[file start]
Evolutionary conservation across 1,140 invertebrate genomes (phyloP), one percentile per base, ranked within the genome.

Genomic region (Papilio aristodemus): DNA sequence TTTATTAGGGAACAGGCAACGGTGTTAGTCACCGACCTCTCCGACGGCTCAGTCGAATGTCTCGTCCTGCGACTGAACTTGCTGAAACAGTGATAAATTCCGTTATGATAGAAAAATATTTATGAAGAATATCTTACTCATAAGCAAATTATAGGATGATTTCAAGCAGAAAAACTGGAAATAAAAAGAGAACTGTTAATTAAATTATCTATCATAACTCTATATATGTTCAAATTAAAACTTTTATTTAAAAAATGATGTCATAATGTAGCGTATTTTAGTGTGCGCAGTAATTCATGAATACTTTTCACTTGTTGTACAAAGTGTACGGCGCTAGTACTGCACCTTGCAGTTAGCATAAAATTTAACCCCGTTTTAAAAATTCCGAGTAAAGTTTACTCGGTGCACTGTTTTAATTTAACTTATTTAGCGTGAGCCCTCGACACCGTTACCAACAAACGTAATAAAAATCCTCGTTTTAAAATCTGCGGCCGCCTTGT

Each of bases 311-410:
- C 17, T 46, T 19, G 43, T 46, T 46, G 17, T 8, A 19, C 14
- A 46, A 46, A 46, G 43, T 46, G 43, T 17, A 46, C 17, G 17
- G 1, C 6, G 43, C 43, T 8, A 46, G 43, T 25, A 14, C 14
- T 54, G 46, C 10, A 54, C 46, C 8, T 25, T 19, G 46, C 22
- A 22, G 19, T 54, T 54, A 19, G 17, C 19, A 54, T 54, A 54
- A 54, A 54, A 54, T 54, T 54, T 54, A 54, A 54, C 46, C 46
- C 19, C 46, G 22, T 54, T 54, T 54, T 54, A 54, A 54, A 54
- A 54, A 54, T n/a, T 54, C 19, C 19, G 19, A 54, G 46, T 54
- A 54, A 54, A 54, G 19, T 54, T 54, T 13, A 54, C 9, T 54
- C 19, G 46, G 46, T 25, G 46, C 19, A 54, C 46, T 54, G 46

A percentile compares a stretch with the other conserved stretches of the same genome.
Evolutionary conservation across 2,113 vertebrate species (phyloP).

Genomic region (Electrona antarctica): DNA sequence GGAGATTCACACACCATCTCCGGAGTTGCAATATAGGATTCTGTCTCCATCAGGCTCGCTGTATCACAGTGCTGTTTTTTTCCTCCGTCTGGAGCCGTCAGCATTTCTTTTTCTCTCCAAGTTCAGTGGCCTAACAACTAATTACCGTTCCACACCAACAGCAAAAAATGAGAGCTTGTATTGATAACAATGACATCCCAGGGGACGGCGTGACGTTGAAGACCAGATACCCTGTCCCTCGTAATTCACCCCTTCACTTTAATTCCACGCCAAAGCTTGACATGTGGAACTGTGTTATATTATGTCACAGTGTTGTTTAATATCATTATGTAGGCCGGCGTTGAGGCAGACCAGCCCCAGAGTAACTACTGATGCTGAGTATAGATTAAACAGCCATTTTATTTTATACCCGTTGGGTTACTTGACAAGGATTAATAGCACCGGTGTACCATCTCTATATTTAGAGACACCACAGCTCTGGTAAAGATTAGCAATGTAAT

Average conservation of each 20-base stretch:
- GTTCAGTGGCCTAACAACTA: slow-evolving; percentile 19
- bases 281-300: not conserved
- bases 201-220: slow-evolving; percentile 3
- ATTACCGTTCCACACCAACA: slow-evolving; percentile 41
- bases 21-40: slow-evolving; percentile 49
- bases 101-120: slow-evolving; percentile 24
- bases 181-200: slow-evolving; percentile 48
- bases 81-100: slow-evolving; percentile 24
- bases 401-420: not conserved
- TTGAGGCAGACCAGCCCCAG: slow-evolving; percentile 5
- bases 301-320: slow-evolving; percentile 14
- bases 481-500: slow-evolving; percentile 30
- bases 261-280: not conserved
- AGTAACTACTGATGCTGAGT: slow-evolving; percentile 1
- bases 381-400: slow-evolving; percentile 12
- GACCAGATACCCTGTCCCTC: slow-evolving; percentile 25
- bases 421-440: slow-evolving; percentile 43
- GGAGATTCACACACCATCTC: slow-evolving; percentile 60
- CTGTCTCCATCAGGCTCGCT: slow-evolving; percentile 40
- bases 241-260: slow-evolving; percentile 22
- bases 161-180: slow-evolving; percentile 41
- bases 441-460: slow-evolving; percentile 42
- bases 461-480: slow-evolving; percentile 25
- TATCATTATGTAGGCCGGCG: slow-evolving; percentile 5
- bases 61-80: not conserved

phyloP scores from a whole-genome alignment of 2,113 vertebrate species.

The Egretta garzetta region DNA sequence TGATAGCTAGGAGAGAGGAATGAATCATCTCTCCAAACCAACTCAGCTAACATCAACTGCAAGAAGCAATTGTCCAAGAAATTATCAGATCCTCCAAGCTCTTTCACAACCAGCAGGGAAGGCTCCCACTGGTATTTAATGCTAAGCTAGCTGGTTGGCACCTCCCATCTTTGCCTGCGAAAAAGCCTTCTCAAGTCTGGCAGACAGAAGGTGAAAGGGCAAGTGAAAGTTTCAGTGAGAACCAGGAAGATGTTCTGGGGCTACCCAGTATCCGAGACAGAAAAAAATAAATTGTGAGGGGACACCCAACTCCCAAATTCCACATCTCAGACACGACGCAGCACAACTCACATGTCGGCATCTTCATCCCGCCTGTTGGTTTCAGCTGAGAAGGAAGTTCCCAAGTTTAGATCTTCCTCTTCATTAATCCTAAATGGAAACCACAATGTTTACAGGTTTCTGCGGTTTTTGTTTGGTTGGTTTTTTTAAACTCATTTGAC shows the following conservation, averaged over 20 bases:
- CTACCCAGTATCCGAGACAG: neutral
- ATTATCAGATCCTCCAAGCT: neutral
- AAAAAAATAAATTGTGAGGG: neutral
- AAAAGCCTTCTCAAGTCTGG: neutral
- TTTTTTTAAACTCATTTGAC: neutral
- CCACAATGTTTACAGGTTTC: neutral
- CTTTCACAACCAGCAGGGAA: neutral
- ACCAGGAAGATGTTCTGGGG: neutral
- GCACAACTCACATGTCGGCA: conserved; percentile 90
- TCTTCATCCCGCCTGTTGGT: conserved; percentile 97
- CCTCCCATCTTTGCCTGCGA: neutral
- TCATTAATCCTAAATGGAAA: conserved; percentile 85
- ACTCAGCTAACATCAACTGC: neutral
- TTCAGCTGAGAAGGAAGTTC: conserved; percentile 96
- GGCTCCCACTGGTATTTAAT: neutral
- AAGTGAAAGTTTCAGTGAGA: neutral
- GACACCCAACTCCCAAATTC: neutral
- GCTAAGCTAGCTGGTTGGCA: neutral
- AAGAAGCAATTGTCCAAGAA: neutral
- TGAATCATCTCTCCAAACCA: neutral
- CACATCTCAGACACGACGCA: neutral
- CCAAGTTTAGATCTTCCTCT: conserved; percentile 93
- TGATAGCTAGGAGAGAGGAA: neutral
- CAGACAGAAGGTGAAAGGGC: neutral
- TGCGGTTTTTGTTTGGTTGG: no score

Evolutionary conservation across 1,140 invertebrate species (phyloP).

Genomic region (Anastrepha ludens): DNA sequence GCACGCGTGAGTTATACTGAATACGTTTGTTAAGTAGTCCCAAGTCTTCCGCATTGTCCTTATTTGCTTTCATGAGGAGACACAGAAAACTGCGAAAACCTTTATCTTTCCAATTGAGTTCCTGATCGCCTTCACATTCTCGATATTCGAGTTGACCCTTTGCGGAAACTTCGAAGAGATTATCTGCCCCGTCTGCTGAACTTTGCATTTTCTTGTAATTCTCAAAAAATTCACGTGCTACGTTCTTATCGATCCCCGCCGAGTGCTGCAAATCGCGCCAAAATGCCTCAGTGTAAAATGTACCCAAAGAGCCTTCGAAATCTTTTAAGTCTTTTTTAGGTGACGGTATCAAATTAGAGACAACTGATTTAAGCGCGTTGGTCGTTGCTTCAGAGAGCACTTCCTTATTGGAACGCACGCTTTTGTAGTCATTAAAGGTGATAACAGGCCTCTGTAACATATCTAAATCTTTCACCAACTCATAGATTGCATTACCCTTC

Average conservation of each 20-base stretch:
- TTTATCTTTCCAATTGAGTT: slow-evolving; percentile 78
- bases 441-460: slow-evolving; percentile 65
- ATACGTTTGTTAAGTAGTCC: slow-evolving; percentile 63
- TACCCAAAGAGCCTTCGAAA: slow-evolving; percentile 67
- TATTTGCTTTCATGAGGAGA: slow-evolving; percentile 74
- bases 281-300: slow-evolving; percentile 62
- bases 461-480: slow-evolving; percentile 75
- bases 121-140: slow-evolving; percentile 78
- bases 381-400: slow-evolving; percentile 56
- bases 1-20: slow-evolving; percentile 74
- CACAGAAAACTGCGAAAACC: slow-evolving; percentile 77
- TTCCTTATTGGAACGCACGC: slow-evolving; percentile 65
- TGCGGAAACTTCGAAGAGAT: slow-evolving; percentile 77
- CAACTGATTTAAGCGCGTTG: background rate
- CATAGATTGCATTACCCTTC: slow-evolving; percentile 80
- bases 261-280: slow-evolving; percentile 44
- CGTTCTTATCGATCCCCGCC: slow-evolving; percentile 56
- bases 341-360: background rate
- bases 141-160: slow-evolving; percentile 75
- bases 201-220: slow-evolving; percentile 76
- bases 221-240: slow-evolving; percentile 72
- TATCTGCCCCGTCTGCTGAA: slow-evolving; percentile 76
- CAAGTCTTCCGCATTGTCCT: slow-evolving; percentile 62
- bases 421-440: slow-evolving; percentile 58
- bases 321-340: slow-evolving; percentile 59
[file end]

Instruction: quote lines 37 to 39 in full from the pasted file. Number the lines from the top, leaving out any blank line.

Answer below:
- bases 241-260: slow-evolving; percentile 22
- bases 161-180: slow-evolving; percentile 41
- bases 441-460: slow-evolving; percentile 42